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Gordon Brown has a golden rule: never apologise.
Sometimes however, the scale of the error is just so obvious that a chap has to stick out his chin and come before you in all his naked humanity and admit that, yes, he’s made a mistake. There is much advice on how to make a virtue of this. The carefully calibrated acknowledgement of one’s fallibility can go down terribly well if performed deftly. The public warms to someone who is big enough to admit he is not perfect. Monday was that day for Gordon Brown, and so the chancellor strode manfully into the Commons chamber and did...no such thing.
It is not that Mr Brown does not grasp that the public likes someone big enough to admit he is not perfect. It is just that he prefers them to think he is.
The words “sorry” and “wrong” are about as common in his vocabulary as a red squirrel in the south east. It is not often one hears him utter the words “death rattle of my economic credibility” or observe that “with hindsight I might have done it differently”.
So, faced with the weight of evidence that he had loused up on his growth forecasts, his borrowing forecasts, the structure of his policy on tax credits and a number of other budget tweaks, how would the chancellor maintain his golden rule of never, ever admitting he got it wrong when covering things that he simply had to include in his statement?
The answer, of course, was that, he wouldn’t. In place of ‘frank and heartfelt’, Mr Brown opted for ‘fast and brief’. Hence, the sentence which might have begun “I’m sorry I overstated the growth forecast, which I said would be 3 - 3.5 per cent,” instead ran: “This year we have seen inflation around 2 per cent; interest rates not rising above 10 per cent but peaking below 5 per cent...not the economy in recession, but growth even in this toughest year at 1.75 per cent; the 34th quarter of continued growth with low inflation - continued growth under this government.”
Actually this is not to do justice to the magnitude of his mea culpa. In fact the line about the growth forecast went more like “growthmumbleharrumphburbleburble1.75 percent” And then, a masterstroke - making us “the first government of any party to achieve 8 years of uninterrupted growth since 1805.”
Not so much an apology as a triumph to be exalted with the Battle of Trafalgar. In 200 year’s time people will be celebrating around Brown’s column and sending a flotilla of statisticians to make the bicentenary of the chancellor growth forecast climbdown.
So that was growth. What about borrowing? Again Mr Brown used the disguised apology, telling the House that “the current budget deficit which reached a peak of £55bn billion at today’s prices in 1993 will fall from £19.9bn last year, to 10.6bn this year and then to four, then zero”. So not, in fact, a humiliating retreat from his figures of only nine months ago, when he predicted £6bn this year, followed by £1bn and a surplus of £4bn? Well yes it was but this was about as humble as Mr Brown’s constitution will permit.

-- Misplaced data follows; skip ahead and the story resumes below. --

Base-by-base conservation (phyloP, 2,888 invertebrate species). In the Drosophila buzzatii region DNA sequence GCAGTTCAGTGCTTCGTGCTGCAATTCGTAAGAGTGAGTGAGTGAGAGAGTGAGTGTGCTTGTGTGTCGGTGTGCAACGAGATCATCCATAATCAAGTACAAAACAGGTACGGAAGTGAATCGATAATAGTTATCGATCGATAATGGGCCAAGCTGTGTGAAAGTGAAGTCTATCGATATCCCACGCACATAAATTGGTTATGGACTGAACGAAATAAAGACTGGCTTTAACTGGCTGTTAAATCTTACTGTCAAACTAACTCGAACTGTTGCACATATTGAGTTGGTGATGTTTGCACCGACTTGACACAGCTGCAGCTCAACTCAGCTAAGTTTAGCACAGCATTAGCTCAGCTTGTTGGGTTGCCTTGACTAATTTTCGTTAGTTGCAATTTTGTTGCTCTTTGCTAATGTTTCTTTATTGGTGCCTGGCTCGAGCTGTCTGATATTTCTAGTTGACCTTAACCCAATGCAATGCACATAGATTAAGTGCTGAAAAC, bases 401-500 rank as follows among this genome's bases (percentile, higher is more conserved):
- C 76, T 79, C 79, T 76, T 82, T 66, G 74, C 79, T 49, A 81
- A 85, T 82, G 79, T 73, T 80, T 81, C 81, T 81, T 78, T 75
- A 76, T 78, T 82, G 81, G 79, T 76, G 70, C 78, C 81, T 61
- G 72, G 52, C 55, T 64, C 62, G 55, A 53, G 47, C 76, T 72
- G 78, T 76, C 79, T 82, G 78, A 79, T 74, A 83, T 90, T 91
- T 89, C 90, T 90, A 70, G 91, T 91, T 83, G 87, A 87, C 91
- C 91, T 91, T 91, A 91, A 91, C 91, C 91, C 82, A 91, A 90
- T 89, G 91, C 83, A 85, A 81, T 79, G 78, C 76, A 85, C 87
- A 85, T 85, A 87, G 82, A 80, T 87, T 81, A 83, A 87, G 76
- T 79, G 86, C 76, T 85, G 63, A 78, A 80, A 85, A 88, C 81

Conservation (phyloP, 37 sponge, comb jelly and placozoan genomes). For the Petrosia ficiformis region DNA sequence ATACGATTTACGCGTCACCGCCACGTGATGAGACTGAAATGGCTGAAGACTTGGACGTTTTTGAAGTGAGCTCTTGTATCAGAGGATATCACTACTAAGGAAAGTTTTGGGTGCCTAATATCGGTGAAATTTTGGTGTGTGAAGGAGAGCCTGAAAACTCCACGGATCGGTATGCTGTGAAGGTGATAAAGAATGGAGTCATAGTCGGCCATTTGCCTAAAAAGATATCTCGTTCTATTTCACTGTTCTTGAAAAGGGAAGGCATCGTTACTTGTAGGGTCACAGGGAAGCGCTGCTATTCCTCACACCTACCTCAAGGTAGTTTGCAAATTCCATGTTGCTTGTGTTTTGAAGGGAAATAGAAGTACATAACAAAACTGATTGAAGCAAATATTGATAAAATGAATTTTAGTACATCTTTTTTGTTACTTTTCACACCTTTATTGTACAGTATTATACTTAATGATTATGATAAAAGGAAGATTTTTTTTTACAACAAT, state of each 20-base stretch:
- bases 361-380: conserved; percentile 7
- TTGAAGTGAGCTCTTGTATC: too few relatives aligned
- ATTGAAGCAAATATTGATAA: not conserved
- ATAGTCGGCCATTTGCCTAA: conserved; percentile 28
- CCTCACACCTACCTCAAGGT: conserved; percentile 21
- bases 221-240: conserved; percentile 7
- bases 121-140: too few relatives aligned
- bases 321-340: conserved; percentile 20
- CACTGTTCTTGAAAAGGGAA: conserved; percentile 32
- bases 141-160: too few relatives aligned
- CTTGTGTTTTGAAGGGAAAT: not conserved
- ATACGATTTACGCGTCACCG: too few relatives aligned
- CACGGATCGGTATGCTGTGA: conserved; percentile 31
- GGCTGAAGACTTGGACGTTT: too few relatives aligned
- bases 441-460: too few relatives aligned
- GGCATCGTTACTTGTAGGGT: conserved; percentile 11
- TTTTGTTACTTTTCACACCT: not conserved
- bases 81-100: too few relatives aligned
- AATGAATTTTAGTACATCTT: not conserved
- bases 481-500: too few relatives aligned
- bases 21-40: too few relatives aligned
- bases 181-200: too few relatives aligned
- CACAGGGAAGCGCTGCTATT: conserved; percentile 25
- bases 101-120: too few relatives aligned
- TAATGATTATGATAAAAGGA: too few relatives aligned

There were other admissions if one chose to look for them. There was the admission that he had utterly messed up the structure of his tax credits policy, disguised as a magnanimous decision to lift from £2,500 to £25,000 the ceiling on changes of earnings which requires repayment of credits.
Then there were the retreats from a number of earlier budget concessions, now disguised as a heroic clampdown on tax loopholes. But those of us who knew that Mr Brown himself had created those loopholes, know that he was morally grovelling as he announced them, even if it looked otherwise.
Then there was Mr Brown’s apology on his plans to allow people to use their pension pot to invest in residential property. Having decided to let them do this, the chancellor has decided it would be a mistake. His admission of error was not in the speech itself but can be found, plain as day, in paragraph 5.63 on page 107 of the accompanying pre-budget report document
As for the rest of this speech - there was the predicted raid on oil companies, a bit on health and education and then what seemed a preposterously long section on loft-insulation. In other words, just padding.
By now the chancellor was in full micro-managing banality. There was to be a young person’s fund, run for “the kids” and “by the kids”, which presumably is a vision of hundreds of Mickey Rooneys putting on shows to demonstrate what the kids can do but, since the youngsters will be running them, will probably end up involving youth centres filled with Bacardi Breezers and XBoxes.
Still it might keep them from going off the rails. One only had to look at Mr Brown’s youthful opposite number to see the dangers. Poor George Osborne, 13 ¾ , was keen to show his mettle against the mistake-spattered chancellor. His speech had some good lines - but was delivered in a kind of Dalek-monotone which destroyed its impact. He needs speech-coaching and fast. On the upside, he might be eligible for a grant under Mr Brown’s initiative.